Relative Energy Index to Detect Malignant Microemboli
To the Editor:
Choi et al1 propose a new method for predicting “malignant emboli” based on the product of maximum intensity (measured in decibels) and maximum duration (measured in seconds).1 Unfortunately, this index is based on a misunderstanding of physical principles.
First, Einstein’s equation, E=mc2, describes the equivalence of the rest mass of an object to a certain amount of energy, but that energy is released only in a process wherein the mass is “destroyed,” such as nuclear fusion, nuclear fission, or electron-positron annihilation. Thus, Einstein’s equation cannot be used to characterize the “energy” of an embolus traveling through the cerebral circulation.
Second, Choi et al1 appear to have calculated their relative energy index by using intensity expressed in decibels, which is proportional to the logarithm of intensity rather than intensity itself, and therefore, the index cannot have the units of energy that the authors state.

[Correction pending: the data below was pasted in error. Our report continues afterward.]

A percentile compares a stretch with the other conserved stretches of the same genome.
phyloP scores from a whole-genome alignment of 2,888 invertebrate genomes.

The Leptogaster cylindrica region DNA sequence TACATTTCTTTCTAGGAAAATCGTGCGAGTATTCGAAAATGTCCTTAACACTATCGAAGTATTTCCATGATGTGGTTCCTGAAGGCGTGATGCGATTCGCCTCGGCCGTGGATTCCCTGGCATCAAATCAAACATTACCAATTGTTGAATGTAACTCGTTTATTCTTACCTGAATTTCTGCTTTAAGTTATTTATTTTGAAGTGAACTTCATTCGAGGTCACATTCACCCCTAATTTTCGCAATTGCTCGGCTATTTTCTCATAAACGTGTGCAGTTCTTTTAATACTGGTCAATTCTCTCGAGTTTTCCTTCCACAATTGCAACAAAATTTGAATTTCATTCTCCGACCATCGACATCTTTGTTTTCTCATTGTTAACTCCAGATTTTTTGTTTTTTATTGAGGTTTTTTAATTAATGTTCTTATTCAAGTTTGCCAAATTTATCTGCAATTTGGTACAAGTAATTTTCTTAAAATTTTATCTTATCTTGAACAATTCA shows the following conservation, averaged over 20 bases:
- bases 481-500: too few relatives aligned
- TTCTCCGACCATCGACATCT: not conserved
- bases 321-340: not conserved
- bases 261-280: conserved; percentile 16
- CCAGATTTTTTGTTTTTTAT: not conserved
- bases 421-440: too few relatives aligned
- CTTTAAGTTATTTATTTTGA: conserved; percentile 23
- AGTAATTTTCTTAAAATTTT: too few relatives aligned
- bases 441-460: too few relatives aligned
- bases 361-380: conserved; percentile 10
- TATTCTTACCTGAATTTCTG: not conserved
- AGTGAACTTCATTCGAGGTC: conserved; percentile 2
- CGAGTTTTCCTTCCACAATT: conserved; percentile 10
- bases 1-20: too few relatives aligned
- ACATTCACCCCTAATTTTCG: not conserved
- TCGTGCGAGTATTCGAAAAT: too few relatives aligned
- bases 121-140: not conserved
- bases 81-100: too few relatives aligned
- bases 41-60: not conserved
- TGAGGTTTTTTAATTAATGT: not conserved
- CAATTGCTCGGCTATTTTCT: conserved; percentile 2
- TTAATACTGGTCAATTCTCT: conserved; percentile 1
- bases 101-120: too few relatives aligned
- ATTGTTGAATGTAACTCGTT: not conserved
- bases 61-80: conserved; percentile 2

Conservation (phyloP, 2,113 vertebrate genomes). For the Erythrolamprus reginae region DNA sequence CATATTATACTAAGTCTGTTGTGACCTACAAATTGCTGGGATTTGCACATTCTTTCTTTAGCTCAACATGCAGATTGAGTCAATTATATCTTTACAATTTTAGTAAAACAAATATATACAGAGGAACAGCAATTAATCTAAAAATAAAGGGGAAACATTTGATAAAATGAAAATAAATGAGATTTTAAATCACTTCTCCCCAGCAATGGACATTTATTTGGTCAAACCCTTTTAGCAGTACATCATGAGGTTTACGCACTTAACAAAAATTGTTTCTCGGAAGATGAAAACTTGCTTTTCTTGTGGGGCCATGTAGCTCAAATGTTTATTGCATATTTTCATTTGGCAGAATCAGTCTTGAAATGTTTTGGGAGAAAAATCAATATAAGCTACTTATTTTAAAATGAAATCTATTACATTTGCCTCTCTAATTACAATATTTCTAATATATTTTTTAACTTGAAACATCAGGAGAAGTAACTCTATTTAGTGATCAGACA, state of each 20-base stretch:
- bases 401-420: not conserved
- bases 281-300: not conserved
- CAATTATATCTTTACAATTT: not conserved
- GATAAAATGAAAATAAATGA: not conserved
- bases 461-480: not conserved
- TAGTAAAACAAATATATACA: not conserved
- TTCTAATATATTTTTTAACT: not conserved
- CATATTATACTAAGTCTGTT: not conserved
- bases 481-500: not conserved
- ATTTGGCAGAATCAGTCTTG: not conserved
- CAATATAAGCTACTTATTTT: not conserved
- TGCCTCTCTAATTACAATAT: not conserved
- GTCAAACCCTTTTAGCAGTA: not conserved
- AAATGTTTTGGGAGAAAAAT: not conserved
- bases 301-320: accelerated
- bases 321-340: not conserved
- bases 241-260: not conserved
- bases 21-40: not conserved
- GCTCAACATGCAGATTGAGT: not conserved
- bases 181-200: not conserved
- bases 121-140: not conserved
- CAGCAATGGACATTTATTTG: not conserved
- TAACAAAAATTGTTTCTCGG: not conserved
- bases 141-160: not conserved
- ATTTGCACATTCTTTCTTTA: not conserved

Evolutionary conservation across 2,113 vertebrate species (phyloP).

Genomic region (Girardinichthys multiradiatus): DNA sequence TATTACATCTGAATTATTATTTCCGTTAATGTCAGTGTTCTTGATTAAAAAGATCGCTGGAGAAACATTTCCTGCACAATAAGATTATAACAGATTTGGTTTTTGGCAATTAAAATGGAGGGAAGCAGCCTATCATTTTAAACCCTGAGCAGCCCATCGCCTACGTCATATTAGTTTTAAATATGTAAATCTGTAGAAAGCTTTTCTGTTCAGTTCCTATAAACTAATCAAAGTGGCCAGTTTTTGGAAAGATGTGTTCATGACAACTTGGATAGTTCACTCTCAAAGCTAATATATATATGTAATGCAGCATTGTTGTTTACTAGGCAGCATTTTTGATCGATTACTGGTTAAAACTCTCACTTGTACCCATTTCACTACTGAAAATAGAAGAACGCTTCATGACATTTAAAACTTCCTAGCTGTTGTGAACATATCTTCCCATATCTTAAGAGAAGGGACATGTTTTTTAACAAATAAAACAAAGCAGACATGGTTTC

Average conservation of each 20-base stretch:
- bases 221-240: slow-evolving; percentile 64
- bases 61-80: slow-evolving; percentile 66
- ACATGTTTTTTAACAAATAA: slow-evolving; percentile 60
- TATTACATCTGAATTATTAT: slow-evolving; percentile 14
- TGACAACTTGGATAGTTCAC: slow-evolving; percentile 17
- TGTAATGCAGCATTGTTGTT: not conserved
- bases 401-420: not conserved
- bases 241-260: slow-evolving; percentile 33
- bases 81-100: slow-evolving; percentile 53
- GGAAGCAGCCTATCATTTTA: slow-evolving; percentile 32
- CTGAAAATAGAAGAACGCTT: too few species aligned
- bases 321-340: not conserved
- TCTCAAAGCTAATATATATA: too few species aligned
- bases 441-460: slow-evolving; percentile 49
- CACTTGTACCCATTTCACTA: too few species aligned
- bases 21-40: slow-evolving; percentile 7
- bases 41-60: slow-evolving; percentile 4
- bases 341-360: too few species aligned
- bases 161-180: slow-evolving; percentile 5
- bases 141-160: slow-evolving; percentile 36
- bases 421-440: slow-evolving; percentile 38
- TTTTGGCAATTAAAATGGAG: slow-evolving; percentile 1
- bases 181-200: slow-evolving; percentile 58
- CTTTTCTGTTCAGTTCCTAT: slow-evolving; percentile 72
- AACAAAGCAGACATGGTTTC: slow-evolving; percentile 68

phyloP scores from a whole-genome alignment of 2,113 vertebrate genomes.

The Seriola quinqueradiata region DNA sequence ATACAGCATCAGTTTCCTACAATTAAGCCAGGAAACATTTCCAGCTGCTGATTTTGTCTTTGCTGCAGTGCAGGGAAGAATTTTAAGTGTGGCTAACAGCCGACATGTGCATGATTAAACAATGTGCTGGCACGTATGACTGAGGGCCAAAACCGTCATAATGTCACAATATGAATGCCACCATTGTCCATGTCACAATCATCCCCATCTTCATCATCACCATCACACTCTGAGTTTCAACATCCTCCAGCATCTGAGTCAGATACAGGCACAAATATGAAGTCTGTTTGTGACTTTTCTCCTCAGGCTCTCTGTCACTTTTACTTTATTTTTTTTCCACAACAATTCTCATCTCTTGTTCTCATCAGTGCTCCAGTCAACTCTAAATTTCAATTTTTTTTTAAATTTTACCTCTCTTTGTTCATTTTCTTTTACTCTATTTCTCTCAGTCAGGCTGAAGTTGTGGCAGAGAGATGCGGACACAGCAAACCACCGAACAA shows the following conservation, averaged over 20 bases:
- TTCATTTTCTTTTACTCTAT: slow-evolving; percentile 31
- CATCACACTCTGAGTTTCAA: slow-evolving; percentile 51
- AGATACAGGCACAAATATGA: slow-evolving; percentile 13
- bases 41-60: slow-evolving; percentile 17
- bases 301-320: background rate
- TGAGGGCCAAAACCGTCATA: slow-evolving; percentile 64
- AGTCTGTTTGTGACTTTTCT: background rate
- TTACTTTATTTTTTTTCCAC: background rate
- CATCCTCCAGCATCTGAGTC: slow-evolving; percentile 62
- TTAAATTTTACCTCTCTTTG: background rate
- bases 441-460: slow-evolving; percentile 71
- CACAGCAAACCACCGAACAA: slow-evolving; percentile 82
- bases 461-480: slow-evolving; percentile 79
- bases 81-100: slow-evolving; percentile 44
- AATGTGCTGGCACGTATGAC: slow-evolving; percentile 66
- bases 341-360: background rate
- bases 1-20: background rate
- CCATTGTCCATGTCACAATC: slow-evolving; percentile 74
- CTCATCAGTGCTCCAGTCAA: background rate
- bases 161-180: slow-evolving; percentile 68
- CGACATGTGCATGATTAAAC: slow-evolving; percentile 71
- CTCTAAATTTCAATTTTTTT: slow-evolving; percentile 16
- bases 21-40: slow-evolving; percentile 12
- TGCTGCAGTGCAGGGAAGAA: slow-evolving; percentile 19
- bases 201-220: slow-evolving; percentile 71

The determination of embolus size from Doppler methods is a large challenge because the measurements of backscattered power from emboli are significantly affected by Doppler sample-volume shape, the geometric relationship between the sample volume and the vessel, and the embolus trajectory through the blood vessel,2 and as Choi et al1 correctly point out, even under ideal measurement conditions, the backscattered power from emboli does not increase strictly monotonically with size.3 Fortunately, despite these difficulties, in general, larger emboli give rise to larger backscattered signals, and therefore, it is not surprising that there was a “… tendency toward higher risk of recurrent stroke/TIA in the ‘malignant’ microembolic signal (MES) group… ,” as this group also had many more MESs with a very much higher maximum intensity.
The results of the study by Choi et al1 are interesting from an empirical point of view, but the theory on which their equations are based is flawed. It remains to be seen whether their new index can provide any better indication of prognosis than simpler quantities, such as the number and intensity of MES signals.
Choi Y, Saqqur M, Stewart E, Stephenson C, Roy J, Boulanger J-M, Coutts S, Demchuk AM. Relative energy index of microembolic signal can predict malignant microemboli. Stroke. 2010; 41: 700–706.
Martin MJ, Chung EML, Ramnarine KV, Goodall AH, Naylor AR, Evans DH. Thrombus size and Doppler embolic signal intensity. Cerebrovasc Dis. 2009; 28: 398–405.